A day after the shooting, CNN reported that four armed sheriffs were present during the shooting. They had their pistols drawn and were behind their vehicles while a lunatic mowed down 17 students.

They. Did. Nothing.

In addition, the Miami Herald reported that in November a tipster had called the Broward County Sheriff’s Office to report that Nikolas Cruz “could be a school shooter in the making.”

Government authorities capable of preventing this shooting failed to do so, and yet the pervasive argument is to further limit Americans’ gun ownership rights. If the government can’t protect us, why should we give up ways to do so ourselves?

  1. The NRA does not buy politicians any more so than Planned Parenthood does.

Word choice is everything. Journalists know this in full. Consistency of logic is important as well. When someone says something like, “The NRA buys politicians and that’s why Marco Rubio can’t denounce them!”, we must apply that same logic to every other lobbying organization.

Let’s take Planned Parenthood (PP) as an example. PP devoted $33.9 million to “outside spending mostly related to electing Democrats” from the 2012 election cycle through the 2016 election cycle.

“Planned Parenthood buys politicians and that’s why Democrats can’t denounce them!”

Does the logic ring true when we put the shoe on the other foot?

The NRA has contributed about $13 million to candidates and parties between 1998 and 2016, according to Politifact.

  1. Both sides care about mass shootings, so we need to stop demonizing each other.

During a speech at the Conservative Political Action Conference, Dana Loesch made a claim that “many in legacy media love mass shootings.” This came after Loesch was called a “child murderer” on live television during a CNN segment hosted by Alisyn Camerota.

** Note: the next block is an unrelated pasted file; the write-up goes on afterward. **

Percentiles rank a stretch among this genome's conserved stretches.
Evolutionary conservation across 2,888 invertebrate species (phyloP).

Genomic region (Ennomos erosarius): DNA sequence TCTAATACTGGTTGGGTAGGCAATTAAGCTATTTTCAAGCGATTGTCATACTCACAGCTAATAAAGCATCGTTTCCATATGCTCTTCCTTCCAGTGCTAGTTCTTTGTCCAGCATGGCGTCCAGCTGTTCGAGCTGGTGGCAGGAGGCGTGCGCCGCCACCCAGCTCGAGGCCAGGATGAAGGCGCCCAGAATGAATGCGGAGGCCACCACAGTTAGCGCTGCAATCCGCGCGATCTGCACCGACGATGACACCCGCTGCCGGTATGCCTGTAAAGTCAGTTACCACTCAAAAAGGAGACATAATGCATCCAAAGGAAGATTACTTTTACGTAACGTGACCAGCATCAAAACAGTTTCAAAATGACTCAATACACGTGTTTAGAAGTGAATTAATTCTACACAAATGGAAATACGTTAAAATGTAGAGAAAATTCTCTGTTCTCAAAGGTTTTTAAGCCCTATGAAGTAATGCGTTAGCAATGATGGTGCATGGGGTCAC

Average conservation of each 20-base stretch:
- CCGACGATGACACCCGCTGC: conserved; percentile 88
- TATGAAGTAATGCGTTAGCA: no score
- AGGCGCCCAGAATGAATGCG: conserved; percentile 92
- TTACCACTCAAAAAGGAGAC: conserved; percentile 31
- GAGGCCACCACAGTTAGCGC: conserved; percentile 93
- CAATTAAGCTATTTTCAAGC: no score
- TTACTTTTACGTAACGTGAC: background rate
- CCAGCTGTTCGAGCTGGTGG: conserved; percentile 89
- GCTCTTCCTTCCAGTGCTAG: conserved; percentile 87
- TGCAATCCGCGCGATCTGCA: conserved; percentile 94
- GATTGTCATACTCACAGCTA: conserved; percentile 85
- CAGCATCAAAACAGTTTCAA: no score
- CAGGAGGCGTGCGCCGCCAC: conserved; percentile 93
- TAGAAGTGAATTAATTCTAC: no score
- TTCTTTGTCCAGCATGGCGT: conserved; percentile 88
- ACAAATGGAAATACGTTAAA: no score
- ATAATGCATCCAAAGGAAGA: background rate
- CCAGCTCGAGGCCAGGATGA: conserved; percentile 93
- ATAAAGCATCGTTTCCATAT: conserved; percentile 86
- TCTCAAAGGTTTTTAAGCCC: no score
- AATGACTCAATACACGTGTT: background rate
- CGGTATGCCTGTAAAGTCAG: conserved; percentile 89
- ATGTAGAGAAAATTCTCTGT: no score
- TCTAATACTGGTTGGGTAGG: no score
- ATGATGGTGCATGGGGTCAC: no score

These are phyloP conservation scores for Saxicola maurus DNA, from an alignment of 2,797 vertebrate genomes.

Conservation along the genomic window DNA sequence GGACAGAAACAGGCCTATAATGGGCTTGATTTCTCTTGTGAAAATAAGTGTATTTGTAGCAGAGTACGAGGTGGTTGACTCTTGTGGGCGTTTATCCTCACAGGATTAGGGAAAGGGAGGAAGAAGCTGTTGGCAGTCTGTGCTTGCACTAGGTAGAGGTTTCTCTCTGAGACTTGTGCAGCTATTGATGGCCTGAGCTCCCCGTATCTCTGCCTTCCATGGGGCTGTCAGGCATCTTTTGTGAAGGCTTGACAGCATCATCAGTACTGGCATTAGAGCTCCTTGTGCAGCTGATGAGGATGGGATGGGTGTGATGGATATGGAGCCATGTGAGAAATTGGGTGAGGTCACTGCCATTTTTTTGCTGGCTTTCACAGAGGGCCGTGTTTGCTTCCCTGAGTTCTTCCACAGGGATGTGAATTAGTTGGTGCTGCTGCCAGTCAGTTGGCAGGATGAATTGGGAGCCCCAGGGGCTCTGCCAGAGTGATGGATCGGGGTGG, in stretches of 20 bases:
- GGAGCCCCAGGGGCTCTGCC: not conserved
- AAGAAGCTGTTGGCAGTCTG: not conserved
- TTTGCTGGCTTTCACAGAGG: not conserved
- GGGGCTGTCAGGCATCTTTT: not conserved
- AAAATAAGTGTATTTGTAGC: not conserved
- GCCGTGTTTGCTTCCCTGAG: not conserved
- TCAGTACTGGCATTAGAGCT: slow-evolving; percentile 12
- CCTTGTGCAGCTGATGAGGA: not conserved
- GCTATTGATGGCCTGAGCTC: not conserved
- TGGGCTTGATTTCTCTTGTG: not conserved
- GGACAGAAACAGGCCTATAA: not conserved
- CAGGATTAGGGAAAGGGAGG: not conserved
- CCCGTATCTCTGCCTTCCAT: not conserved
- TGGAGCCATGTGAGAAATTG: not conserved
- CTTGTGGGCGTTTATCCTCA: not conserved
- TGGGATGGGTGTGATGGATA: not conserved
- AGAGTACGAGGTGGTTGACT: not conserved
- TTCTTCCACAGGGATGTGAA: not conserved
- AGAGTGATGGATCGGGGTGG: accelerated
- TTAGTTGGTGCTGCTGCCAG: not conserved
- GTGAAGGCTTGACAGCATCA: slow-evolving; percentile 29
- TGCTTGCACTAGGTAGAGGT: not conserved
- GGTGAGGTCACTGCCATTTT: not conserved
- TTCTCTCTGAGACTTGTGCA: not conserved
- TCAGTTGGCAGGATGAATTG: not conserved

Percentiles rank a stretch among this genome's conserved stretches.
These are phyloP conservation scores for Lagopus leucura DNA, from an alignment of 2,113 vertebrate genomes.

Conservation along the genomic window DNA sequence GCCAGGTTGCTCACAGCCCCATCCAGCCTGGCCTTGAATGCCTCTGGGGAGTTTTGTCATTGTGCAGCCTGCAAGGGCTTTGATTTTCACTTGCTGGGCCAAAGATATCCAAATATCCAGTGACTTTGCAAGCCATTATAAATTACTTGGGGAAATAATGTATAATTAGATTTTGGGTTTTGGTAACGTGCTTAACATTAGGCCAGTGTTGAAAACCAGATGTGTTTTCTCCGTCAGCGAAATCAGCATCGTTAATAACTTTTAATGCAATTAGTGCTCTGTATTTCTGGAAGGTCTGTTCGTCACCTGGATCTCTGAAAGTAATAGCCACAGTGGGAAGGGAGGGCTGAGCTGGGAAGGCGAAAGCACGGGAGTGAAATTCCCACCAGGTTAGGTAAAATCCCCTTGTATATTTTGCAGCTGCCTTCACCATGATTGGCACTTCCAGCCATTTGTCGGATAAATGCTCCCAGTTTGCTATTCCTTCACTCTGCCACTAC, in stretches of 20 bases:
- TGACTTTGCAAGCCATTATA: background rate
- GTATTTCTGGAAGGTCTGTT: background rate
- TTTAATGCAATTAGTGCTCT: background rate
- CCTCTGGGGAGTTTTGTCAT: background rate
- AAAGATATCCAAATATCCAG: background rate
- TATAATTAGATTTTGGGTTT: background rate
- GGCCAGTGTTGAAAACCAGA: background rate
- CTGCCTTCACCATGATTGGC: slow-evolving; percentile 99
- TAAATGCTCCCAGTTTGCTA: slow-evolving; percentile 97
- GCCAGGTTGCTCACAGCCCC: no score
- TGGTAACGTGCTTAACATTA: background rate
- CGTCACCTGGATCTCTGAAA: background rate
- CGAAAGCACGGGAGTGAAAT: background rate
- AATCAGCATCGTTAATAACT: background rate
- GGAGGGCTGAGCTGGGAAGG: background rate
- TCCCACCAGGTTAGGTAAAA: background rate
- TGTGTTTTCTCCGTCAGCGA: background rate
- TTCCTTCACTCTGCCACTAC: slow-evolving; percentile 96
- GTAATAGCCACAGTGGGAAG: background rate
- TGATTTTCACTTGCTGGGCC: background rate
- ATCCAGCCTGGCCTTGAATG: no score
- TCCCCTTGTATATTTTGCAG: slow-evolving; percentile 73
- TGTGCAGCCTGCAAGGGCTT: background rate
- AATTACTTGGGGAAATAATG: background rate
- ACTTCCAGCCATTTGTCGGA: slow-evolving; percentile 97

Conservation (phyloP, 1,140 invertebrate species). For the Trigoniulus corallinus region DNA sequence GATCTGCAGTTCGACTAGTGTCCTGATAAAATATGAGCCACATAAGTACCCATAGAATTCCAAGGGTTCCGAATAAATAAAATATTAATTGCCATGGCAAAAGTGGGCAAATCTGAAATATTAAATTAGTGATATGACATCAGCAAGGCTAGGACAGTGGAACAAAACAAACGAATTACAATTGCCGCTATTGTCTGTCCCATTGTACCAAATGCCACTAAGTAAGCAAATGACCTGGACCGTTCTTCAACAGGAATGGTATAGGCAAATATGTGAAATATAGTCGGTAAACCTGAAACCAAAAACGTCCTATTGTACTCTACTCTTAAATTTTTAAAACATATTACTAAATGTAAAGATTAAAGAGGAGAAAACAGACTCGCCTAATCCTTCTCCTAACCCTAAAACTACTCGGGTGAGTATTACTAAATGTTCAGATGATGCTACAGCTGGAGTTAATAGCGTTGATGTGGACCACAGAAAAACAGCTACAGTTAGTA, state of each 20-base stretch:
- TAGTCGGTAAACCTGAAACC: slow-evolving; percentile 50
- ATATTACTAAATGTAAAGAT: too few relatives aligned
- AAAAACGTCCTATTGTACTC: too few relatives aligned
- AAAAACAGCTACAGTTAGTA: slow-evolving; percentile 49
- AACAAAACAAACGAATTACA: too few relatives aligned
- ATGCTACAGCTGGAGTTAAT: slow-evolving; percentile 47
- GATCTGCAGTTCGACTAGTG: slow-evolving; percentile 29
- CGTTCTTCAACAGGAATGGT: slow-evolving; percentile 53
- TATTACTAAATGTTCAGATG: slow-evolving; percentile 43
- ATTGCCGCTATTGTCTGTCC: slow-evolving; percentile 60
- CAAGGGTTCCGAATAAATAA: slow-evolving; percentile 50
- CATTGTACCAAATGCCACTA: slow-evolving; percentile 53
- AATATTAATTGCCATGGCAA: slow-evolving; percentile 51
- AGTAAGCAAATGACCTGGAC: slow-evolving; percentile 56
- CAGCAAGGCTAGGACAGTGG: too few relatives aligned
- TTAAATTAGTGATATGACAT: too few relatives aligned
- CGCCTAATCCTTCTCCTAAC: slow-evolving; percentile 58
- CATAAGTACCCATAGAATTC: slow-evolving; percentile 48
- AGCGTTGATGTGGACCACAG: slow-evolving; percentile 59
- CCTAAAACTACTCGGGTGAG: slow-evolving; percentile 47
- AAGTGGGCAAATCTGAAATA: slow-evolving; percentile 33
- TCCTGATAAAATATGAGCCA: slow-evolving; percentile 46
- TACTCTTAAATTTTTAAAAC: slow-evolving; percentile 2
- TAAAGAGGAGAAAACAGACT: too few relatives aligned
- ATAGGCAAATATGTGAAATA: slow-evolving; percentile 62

At CNN’s town hall meeting, Jake Tapper allowed survivor Cameron Kasky to compare Sen. Marco Rubio to a mass child murderer.

Is this really the kind of rhetoric we want to allow?

There will never be a useful political discussion about guns and gun control if Democrats and Republicans continue to demonize people they do not agree with on policy.

Loesch and Rubio are both parents themselves, and to suggest that they don’t care about children, that they are child murderers is preposterous. Also, Loesch should not be saying the media loves mass shootings. Regardless of the point she intended to make, such a statement is just as demonizing.

  1. Some media outlets claim there have been 18 school shootings in 2018, but the categorization of these shootings is inconsistent.

In the last couple weeks, some media outlets have pushed the narrative that there have now been 18 school shootings this year. ABC News, New York Daily News and WUSA9 are just a few.

The problem is that the category of “school shootings” includes a variety of incidents, so saying there have been 18 school shootings since Jan. 1 is “not an accurate reflection of reality.” These incidents include a man shooting himself in a former school’s parking lot on Jan. 3, a teen who killed himself in an Arizona elementary school bathroom on Jan. 10 and a bullet being fired through a school dorm window on Jan. 4.

See for yourself the statistics cited by ABC News, New York Daily News and WUSA9.

  1. Trump is actually doing something about gun violence.

On Feb. 22, Trump tweeted his plan for gun control:

We cannot ignore the fact that President Trump is actually taking action after the recent tragedy. He first hosted a listening session with the shooting survivors and their families, and not just with those from Parkland, Fla., but some from Sandy Hook as well.

“We’re fighting hard for you and we will not stop. I just grieve for you, I feel so — to me, there could be nothing worse than what you’ve gone through,” Trump said. “Thank you for pouring out your hearts, because the world is watching and we’re going to come up with a solution.”

Some of Trump’s proposed plan as described in his tweet already has bipartisan support. For instance, when it comes to comprehensive backgrounds checks, both Democrats and Republicans are in favor of this. And after the Las Vegas shooting in 2017, even Republicans were open to banning bump stocks.

We have to give credit where credit is due.